Although it took a lot of steps, we now have a system in place which does the following:

  • Backs up the spot instance server every hour
  • Terminates the server at 2am
  • Boots up a replica spot instance server at 8am with JupyterHub running
  • Sends an automated slack message to your team with the JupyterHub address.

For reference the slack message looks like the below:

The bot name, instance type & Jupyter address will reflect your configuration

As a result of implementing this new system, I was able to cut down on our infrastructure costs by approximately 80%!

Although there is a risk of losing progress we can always revert to the previous hours backup which minimises the loss. Depending on the importance of minimising the loss, as an example, we can increase the frequency of the backup by changing rate(1 hour) to rate(15 minutes)

Inspectors Notes

Harib – The main reason I decided to go through this process was that we were beginning to use GPU servers and instances with a large amount of memory (RAM.) As a result, the monthly cost was growing exponentially. Since we don’t have important commercial data, I decided that losing a potential maximum of 59 minutes worth of work was worth the risk. Spot instances are rarely outbid and historic pricing can be seen on AWS, using this we can choose a high tolerance bid limit if needs be.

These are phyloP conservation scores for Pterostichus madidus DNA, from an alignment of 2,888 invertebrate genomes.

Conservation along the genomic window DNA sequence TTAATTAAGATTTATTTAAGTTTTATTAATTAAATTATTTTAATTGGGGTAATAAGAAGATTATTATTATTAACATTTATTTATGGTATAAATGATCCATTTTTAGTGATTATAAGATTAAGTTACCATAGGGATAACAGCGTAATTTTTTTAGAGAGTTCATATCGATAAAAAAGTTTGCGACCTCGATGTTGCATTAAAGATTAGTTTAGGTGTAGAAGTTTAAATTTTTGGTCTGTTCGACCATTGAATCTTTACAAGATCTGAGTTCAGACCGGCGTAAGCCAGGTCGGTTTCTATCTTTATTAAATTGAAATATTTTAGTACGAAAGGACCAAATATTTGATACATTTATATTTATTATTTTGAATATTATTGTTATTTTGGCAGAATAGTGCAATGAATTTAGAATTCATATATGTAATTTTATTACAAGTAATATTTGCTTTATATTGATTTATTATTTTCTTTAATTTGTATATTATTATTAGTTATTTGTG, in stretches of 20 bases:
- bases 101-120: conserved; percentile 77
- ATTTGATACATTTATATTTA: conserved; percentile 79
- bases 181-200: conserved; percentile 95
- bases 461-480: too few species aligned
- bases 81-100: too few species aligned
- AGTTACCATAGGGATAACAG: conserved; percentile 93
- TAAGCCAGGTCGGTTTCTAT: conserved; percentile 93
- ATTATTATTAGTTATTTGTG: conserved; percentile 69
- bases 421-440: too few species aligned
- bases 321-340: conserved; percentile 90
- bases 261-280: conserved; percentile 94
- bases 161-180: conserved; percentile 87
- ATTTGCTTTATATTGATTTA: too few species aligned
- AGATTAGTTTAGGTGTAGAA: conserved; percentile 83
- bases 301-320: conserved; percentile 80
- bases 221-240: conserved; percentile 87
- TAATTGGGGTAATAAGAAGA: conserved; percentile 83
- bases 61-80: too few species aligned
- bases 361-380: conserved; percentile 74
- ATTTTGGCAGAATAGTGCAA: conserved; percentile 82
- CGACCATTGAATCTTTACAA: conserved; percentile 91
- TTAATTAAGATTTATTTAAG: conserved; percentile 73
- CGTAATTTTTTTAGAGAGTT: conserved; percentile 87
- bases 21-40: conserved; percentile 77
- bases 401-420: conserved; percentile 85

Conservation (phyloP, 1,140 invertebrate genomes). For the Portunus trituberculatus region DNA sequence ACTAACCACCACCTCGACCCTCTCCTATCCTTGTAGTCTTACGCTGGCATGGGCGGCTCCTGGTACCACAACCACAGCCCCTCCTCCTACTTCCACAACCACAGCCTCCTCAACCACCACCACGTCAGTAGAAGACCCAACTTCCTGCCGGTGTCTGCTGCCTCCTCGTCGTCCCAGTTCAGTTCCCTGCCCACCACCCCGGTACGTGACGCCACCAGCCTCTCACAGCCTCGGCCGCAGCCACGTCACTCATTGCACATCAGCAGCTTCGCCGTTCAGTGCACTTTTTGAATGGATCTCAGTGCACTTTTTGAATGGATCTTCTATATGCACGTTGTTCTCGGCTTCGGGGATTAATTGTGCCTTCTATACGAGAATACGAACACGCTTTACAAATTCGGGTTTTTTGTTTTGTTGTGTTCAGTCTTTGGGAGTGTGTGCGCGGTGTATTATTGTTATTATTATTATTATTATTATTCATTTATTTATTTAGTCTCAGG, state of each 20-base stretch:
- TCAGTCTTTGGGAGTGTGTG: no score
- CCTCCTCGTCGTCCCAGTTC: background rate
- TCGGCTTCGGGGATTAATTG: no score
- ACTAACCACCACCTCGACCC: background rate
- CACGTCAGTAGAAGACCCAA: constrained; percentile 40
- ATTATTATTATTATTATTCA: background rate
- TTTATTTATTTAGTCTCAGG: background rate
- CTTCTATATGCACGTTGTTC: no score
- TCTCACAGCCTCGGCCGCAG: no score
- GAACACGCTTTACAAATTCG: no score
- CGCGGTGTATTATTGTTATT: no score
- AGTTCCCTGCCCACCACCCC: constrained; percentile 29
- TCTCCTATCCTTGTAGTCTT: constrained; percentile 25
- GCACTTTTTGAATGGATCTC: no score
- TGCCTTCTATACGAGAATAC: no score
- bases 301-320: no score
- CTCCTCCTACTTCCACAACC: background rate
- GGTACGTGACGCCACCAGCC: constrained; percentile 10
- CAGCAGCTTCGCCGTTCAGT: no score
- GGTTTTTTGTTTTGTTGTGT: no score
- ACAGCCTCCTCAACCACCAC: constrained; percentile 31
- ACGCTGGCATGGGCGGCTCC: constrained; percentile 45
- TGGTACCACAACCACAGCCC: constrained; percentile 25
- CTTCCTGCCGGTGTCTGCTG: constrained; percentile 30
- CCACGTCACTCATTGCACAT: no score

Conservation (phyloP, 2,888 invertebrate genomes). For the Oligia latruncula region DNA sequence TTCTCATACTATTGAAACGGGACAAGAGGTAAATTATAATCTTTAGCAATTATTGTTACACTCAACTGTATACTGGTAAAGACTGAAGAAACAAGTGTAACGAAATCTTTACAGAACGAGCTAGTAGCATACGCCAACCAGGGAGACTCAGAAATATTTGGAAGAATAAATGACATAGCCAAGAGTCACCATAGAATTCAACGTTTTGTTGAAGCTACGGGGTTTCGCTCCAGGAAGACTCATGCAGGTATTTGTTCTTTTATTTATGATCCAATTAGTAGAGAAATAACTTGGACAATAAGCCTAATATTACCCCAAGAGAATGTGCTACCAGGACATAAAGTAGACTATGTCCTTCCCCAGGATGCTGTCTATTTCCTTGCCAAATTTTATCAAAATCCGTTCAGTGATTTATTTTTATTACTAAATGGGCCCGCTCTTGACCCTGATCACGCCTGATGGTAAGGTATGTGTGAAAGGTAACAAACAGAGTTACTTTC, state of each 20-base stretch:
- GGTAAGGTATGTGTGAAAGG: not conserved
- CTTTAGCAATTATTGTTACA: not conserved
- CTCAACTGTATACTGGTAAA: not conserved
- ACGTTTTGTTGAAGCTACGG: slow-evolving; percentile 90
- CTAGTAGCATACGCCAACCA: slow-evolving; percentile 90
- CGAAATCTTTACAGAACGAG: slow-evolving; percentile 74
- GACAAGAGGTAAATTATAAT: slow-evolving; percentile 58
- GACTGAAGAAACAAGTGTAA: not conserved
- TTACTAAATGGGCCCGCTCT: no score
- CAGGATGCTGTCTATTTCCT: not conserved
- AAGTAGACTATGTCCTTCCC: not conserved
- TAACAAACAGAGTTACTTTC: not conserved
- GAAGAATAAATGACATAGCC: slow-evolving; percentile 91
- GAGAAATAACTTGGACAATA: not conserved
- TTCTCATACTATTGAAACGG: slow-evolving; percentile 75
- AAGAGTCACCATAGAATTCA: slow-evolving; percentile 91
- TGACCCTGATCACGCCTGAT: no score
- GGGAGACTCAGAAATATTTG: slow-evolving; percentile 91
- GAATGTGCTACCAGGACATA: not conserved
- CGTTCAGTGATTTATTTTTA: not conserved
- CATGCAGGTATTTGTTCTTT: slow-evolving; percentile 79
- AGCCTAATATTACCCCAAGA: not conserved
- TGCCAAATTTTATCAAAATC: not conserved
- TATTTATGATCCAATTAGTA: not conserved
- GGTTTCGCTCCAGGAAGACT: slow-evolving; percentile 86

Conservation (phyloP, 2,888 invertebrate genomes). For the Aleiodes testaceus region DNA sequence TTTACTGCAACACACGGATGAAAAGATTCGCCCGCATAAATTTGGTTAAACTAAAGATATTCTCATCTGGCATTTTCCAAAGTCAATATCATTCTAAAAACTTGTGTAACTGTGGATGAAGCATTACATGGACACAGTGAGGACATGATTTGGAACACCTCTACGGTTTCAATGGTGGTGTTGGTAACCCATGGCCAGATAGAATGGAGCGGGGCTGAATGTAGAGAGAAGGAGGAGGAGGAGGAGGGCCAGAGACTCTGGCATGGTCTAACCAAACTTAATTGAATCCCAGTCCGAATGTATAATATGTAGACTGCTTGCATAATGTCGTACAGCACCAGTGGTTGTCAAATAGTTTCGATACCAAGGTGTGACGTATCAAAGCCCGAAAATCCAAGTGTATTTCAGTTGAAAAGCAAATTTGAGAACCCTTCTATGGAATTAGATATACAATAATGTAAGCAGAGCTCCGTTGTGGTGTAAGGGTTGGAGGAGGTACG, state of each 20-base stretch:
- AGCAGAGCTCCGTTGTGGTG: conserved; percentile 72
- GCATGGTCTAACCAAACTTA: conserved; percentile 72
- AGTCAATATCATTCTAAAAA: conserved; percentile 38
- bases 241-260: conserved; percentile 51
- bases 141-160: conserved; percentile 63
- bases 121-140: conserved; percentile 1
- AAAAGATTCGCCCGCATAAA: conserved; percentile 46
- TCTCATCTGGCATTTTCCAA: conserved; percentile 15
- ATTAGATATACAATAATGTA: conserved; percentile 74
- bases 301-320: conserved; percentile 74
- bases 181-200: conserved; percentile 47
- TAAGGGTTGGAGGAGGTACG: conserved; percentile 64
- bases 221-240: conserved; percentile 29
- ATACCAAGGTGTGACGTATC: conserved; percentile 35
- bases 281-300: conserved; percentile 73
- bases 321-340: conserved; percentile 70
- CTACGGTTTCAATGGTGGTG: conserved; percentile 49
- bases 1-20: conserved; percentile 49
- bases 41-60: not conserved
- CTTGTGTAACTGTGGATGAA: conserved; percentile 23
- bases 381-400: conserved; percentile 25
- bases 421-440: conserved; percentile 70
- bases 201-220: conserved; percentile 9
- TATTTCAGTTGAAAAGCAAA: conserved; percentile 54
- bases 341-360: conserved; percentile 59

This now means that we are able to use more powerful servers whilst keeping costs low, it also means that we don’t have wasted expenditure during the middle of the night when nobody is working.

We have been using this system for a while now and we’ve yet to experience any issues in doing so. One of the current limitations of the approach is that only one server can be running in the specified region but this can easily be tweaked in the above scripts and wasn’t needed in our use case.

Some of the steps detailed in this guide can be quite tricky. If you have any issues following the steps, let me know and I’ll be more than happy to try and help. Alternatively, the AWS documentation is extremely detailed.

GitHub

All scripts can be found at – https://github.com/DataInspector/AutomateAWSEC2